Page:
Ask the Expert: Making your Papers and Posters Shine

Writing your first scientific paper, or making your first poster, can feel like a grueling process. But it gives you the chance to think about why you’re doing your study, and why others should care. Whether it’s by poster or paper, science communication is critical to your career, and that’s why you’re practicing these skills as an Amgen Scholar. 

Each Amgen Scholars Program host university has its own project requirements, which you should consult first. With that in mind, we asked Maria Dzialo, graduate student at UCLA, for some general tips on creating papers and posters. Here’s what she said:



Set up the background for a non-specialist. One major pitfall I see in student papers is the failure to properly set up the broader reasoning behind the experiments. It’s all too easy to get tunnel vision when you’re first starting out. The introduction should allow you to take a step back and explain — ideally, to a scientist within a different specialty — the logic behind your studies and the larger implications for understanding or improving health. 

Your PI may have given you a list of papers to read, but get familiar with PubMed and do your own literature searches on a regular basis. Current published papers in your field are the best resource for helping conceptualize the rationale behind your experiments.

Don’t underestimate how much time it will take you to write your paper. At UCLA, we ask students to turn in their introductions first. The introduction and discussion are the most challenging sections, and will probably take the longest. But you might consider writing the methods as you do them and the results as they come to help avoid a time crunch at the end of the summer.

Decide where and when to use active and passive voice. Although active voice is usually more concise and makes clear who is performing the action, there may well be sentences or whole sections in your paper in which it makes more sense to use passive voice. The answer also varies by field, and by journal. Your grad student or faculty mentors will have an idea about what to do. Be sure to ask, especially if the lab plans to eventually include your experiments in a journal submission.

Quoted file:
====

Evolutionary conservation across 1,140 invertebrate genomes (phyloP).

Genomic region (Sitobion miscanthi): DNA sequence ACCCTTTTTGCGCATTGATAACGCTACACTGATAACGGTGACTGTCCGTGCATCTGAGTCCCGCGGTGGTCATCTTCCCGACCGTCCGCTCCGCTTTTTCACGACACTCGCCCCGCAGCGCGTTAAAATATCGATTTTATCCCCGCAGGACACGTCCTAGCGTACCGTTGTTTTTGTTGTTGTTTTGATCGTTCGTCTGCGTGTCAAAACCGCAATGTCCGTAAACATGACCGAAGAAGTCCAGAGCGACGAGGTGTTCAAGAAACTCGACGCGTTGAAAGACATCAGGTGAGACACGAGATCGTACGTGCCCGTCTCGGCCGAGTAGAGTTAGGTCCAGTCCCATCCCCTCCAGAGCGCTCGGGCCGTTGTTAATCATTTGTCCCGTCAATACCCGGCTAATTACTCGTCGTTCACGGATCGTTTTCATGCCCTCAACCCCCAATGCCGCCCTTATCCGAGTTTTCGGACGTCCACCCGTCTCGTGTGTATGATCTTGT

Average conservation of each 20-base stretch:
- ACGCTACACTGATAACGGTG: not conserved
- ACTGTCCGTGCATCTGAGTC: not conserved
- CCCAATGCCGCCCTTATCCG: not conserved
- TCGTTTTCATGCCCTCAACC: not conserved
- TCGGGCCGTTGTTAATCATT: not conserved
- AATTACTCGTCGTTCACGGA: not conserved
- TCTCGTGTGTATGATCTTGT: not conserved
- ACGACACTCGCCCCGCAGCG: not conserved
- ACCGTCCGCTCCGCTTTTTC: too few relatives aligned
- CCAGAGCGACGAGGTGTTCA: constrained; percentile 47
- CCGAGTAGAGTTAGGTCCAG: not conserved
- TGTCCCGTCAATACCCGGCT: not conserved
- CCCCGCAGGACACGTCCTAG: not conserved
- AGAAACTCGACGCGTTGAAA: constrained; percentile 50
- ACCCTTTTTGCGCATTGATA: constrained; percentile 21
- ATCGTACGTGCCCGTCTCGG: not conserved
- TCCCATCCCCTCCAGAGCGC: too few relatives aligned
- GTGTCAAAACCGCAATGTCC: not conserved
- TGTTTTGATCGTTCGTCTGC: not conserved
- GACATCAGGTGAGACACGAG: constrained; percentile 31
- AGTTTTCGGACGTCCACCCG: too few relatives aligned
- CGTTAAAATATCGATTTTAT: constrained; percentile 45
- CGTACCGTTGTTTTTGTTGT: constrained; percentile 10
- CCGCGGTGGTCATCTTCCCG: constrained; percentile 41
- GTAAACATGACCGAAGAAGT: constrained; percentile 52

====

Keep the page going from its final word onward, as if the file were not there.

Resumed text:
Tell the story. When writing, you should think of how the experiments you’re doing fit together conceptually and build on one another to support a new or existing scientific idea. That means that the order in which you do experiments in your project may not be the best to follow in a written paper. Just something to keep in mind.

Plagiarism is real, even if it’s unintentional. Your paper will reference other scientists’ work, but taking someone else’s words, ideas or images can lead to devastating consequences, as we know all too well from news reports.  Start by consulting the definition of plagiarism in your university’s academic Code of Conduct. 

In cases where you’re unsure about whether you may have plagiarized, have your graduate student or postdoc mentor look at your draft. As a graduate student, you will likely take a research ethics course that delves into plagiarism and other sticky issues in greater detail — but until then, you’ll have to be proactive in learning about research ethics.



Less is much, much more. The biggest mistake students make with posters is too much text. If you can turn some of your background text into a diagram or picture, that will save space and make your poster more visually appealing. Your goal is to draw people to your poster. So, the more uncluttered your poster is, the better the chance you’ll have of capturing someone’s interest.

Related to that, you don’t have to show every experiment. Pick two or three experiments, and write about those. Once someone visits your poster, you can always tell that person about any additional data you’ve gathered.

Start early. As is the case with papers, students tend to underestimate how much time it takes to put together a streamlined poster. Start at least a few weeks before your printing deadline to pick out templates and colors. You can get ideas by talking to lab members or even by roaming the poster-lined hallways of your building. 

It’s okay if you don’t have results. Use any preliminary data you have or flesh out other areas, like the introduction or the methods. You can always cut these sections back if you do wind up getting additional data right before your printing deadline.